What is Wrong with Us?

2014-07-01 17:05:00

Nazila Isgandarova A Toronto-based researcher and the author of the Nectar of Passion Published by Today's Zaman on July 30, 2014 Weblink: http://www.todayszaman.com/news-351711-what-is-wrong-with-us-by-nazila-isgandarova-.html The division of the Muslim world into the Sunni and Shi’a sects once more became very sensitive with the war in Syria and the recent resurgence of the ISIS in Iraq. Both Muslims and non-Muslims question how come Islam, which is “a peace of religion”, cannot achieve the unity of Muslims. Who represents the “true” Islam? These questions are valid and the answer is important in addressing the problematic areas of our faith.   First of all, as millions of Muslims, I also strongly believe that Islam preaches unity; however, its followers are so diverse in regards to their values, lifestyles, and approach to religious tradition that anyone who attempts to get a monolithic answer will face many dilemmas. One of the diversity of Muslims is with regards to the existence of sects and multiplicity of religious thought.Such diversity is a blessing in many senses; however, Muslims still struggle how to embrace and deal with this diversity. As the internal war in Syria and Iraq once again demonstrates that the invented famous tradition about the seventy-three sects, which are destined for Hell, except one, still produces very many problems indeed. This tradition formed the basis for the history of sects in Islam, which its advocates, such as early Muslim scholars, including Ibn Batta (d.997), al-Shahrastani (1086-1153) and al-Baghdadi (d. 1037), then Ash'arite theologian Adud al-Din al-Iji (c. 1281-1355) and others, tried to identify the successful sect as their own sects of school of thought. Such attempts opened a new direction in Islamic theology: orthodoxy and heresy. This is one of the important reasons that early and later generations of Muslims came to various, unfortunately bia... Devamı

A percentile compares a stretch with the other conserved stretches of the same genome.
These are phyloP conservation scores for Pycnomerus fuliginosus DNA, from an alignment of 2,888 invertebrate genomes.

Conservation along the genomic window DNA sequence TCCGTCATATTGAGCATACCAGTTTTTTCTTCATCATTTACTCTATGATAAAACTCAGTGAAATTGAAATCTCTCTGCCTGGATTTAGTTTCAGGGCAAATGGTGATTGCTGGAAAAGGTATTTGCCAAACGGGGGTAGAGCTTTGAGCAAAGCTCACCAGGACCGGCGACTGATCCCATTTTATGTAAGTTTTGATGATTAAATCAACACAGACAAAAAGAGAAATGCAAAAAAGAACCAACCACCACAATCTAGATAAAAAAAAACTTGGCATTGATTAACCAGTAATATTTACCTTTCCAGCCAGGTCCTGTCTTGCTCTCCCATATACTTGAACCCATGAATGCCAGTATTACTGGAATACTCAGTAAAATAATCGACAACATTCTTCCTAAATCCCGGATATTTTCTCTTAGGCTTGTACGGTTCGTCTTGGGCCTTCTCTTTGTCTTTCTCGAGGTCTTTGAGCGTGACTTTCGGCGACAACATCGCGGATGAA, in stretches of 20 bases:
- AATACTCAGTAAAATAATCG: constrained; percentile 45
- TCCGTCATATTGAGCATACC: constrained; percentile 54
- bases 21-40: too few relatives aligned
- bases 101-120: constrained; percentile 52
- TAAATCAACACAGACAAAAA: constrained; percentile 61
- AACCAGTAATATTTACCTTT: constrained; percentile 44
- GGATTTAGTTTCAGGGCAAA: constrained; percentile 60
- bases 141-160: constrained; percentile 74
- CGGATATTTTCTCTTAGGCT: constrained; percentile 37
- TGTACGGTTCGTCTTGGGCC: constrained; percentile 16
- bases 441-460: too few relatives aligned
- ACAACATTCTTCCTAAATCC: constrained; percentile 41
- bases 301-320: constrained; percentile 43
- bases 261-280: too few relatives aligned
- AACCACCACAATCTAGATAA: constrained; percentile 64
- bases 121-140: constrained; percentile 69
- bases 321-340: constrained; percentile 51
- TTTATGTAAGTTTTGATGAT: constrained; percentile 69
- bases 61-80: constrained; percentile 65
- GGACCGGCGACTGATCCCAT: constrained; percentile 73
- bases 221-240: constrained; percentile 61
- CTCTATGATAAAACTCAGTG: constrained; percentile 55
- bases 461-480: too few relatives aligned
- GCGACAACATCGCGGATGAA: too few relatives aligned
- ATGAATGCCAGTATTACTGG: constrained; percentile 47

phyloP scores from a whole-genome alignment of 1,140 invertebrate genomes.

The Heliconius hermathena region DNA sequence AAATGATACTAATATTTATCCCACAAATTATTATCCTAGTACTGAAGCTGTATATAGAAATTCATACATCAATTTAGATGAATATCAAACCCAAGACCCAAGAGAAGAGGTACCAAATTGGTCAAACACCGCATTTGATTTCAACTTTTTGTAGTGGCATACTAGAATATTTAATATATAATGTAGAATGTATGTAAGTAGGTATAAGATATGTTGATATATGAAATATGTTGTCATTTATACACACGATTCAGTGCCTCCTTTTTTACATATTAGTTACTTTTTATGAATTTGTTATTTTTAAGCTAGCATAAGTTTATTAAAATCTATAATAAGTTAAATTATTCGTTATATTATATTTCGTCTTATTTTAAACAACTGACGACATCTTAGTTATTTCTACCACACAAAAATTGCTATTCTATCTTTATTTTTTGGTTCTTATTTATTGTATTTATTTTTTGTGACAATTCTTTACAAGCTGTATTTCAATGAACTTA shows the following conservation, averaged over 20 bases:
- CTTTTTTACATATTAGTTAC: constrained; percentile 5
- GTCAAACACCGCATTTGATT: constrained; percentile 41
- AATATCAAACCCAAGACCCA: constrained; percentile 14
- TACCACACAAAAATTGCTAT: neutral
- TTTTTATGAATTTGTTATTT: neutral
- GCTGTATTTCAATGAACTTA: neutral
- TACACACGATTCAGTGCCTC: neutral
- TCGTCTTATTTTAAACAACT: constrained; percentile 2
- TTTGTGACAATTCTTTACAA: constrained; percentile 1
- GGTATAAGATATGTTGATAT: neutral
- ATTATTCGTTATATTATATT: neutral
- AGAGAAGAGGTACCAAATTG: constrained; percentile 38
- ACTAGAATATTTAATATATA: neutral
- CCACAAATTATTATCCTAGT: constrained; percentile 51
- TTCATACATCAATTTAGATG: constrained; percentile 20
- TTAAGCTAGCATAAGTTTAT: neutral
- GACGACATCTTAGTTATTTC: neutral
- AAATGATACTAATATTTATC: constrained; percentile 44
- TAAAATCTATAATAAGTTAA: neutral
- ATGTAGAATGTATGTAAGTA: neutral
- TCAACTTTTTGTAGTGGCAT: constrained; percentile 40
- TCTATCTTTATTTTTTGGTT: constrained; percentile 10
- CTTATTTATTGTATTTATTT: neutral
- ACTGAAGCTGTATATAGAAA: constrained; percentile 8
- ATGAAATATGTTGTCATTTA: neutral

Angry, religious conservatives against Afghan women

2014-06-09 16:53:00

Nazila Isgandarova Today's Zaman, May 27, 2013, Monday/ 16:41:00 http://www.todayszaman.com/newsDetail.action;jsessionid=TxEaeBI1R-uCo9b6FDpBKdtd?newsId=316681&columnistId=0 The status of women in Afghanistan came into the limelight again recently as a result of lawmaking efforts in the Afghan parliament. But this time, the issue is not related to flogging women, women who violated the burqa rule of the hard-line Taliban regime or stoning a woman to death for the crime of being a victim of rape. Religious lawmakers in Afghanistan with a conservative mind set blocked legislation that was introduced in parliament. Their principal argument is that the new legislation is un-Islamic and would make women disobedient by granting them more freedom. Attempts to improve the status of women in Afghanistan have been quite challenging. Twelve years after the official rule of the Taliban, the government of President Hamid Karzai has made a few efforts to release Afghan women from their current life imprisoned in their own homes, including opening Afghanistan's parliament to women by reserving 60 seats for female lawmakers. These efforts were the foundation for the recent piece of legislation; however, it did not move forward when first introduced, and there was even a step back on women's issues. Therefore, Fawzia Koofi, a lawmaker, women's rights activist and a candidate for president next year, decided to bring the Law on the Elimination of Violence against Women before parliament again in order to prevent any future president from repealing it to satisfy hardline religious parties. However fierce opposition blocked the bill and prevented it from being endorsed by parliament. They argue that the new legislation has at least eight articles that violate strict Islamic principles. These articles include keeping the legal age to marry at 16 years old for women and 18 years old for men; the establishment of shelters for victims of ... Devamı